Canada’s Maritime Provinces

We spent a week in New Brunswick, Prince Edward Island, and Nova Scotia this summer. Here are a few recommendations…

New Brunswick

St. Martins – Visit the beach with the sea caves at low tide. We didn’t have time to do the Fundy Trail Parkway, but I wish we had!

We spent a few hours at Fundy National Park , but could have done a lot more hiking.  Dickson Falls Trail is an easy trail with lots of people, but it’s totally worth it for the waterfalls. We also did the Matthews Head Trail first thing in the morning – peaceful and lovely.

Hopewell Rocks – Amazing! Incredible! Give yourself enough time to explore at high tide and low tide.


Prince Edward Island

PEI is ideal for cycling. The trails are well-maintained, and the terrain is relatively flat. Although we only spent a day on bikes (rented from MacQueens), I would suggest spending a few days to a week biking around the island. Loved the route from Morell to Greenwich National Park (go out to the end of the park where there’s a great boardwalk to the dunes).

Charlottetown is lovely and has  yummy restaurants. The ferry from PEI to Nova Scotia is a great way to travel.

Nova Scotia

New Breton Island is a must! Take time to drive around the island with stops for hiking and views. The Celtic Music Interpretive Centre was a great place to grab a bite and hear a Ceilidh (hear much as you can of this lively local music!). We visited the Glenora Distillery for a tour and some delicious whiskey. Cape

Breton Highlands National Park information center is very helpful. Skyline Trail was lovely, but we thought some of the others were better. In particular, Green Cove was a great stop with beautiful rocks and views. We loved the Middle Head Trail! Didn’t make it to Meat Cove, but wished we had time. Baddeck Lobster Suppers was delicious and filling after a day of hiking!

Lunenburg was picturesque, and the kayaking nearby at Blue Rocks was outstanding!

Peggy’s Cove was pretty, but it was overrun with tourists. Green Cove on New Breton Island is similar, and you’ll get to enjoy it with fewer people.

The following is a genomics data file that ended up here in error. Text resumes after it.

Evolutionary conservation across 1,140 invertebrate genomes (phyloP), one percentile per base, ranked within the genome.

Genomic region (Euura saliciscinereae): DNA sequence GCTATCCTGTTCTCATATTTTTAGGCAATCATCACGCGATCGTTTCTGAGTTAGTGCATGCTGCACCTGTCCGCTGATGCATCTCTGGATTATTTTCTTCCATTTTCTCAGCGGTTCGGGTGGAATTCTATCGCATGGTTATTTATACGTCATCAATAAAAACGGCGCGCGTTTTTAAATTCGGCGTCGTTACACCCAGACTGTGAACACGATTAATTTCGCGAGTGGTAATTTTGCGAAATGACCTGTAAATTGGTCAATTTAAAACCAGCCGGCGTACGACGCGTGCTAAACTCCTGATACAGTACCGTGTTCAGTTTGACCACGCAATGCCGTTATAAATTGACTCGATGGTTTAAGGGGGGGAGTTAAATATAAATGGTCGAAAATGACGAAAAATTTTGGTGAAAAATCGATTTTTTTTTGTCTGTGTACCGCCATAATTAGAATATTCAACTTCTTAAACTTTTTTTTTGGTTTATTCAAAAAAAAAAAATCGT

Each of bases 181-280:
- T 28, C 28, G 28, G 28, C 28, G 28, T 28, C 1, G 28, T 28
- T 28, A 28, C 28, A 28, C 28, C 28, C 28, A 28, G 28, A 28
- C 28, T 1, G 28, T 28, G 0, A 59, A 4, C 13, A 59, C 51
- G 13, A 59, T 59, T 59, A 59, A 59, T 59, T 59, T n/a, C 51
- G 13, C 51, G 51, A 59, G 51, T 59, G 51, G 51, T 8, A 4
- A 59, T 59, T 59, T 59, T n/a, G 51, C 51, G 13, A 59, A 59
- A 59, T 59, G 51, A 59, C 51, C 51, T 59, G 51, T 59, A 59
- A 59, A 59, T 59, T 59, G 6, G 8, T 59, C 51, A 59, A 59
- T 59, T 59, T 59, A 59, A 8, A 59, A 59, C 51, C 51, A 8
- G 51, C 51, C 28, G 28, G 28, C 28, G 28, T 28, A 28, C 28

Halifax has a pretty waterfront area. We took the ferry across the water to Dartmouth, where we tasted some wonderful local craft beers at Battery Park. Delicious dinners at the Triangle Old Irish Alehouse and the Stubborn Goat. Alt Hotel is the perfect place to stay if you’re flying out of Halifax Airport at the crack of dawn.


My hometown has become a hashtag. I grew up in Charlottesville, Virginia in the 1970’s and 80’s. It was a quiet, Southern college town. My biracial family moved there in 1968; only a year earlier the marriage of my Chinese-American mother and New York Jew father would not have been legal in Virginia, but I didn’t know that at the time. The racial composition of Charlottesville was almost entirely Black and White, with my ambiguous Asian-ish looks periodically evoking the inquiry, “what are you?”

I remember my elementary school as highly integrated, situated near the university (and White faculty families) and in a primarily Black working class part of town. I recall playing with Black and White kids and having mixed race birthday parties, and I learned to swim in a public pool where most of the kids were Black. As I moved through middle school and high school, I stopped seeing most of the Black kids in my college prep courses. But a few were there, and one was my best friend. Throw in a few Italian and Irish Catholics and some WASPs, and my mother used to say my friends looked like the United Nations.

The disappearance of Black kids from my classes should have been a sign that racial equality eluded us, as should the placement of the new high school far from the primarily Black and poor White neighborhoods. I wasn’t aware of the underlying anger until our high school newspaper did a story marking 25 years of school integration, which sparked gatherings of discontented students and fears of race riots. This was unusual in the 1980’s – long after Dr. King and bus boycotts, and long before Trayvon Martin, before Ferguson, before Black Lives Matter.

From my racial vantage point, Charlottesville 30 years ago was a mixed-race town with an infrastructure of leadership and support in the Black churches, with policies and practices that maintained White privilege, with underlying racial tensions that White people did not discuss. Black and White children played together, but they went home to different worlds.

More recently, in racial terms, #Charlottesville is White supremacists, embattled factions debating confederate statues, KKK rallies, Black leaders encouraging non-violence, stalwart allies, and well-meaning White people. And today, #Charlottesville is state of emergency, terrorism, death. I haven’t lived in Charlottesville for 25 years, but I happened to be in town in 2010 when Barack Obama came to speak to a diverse and joyful crowd…on the same outdoor mall where a car mowed down peaceful protesters today.

My heart is breaking for my hometown. We weren’t perfect. But we certainly weren’t this.

There is much more to say about this situation, but for now, I will share these reflections and continue engaging in the complicated, confusing, and exhausting struggle for racial justice.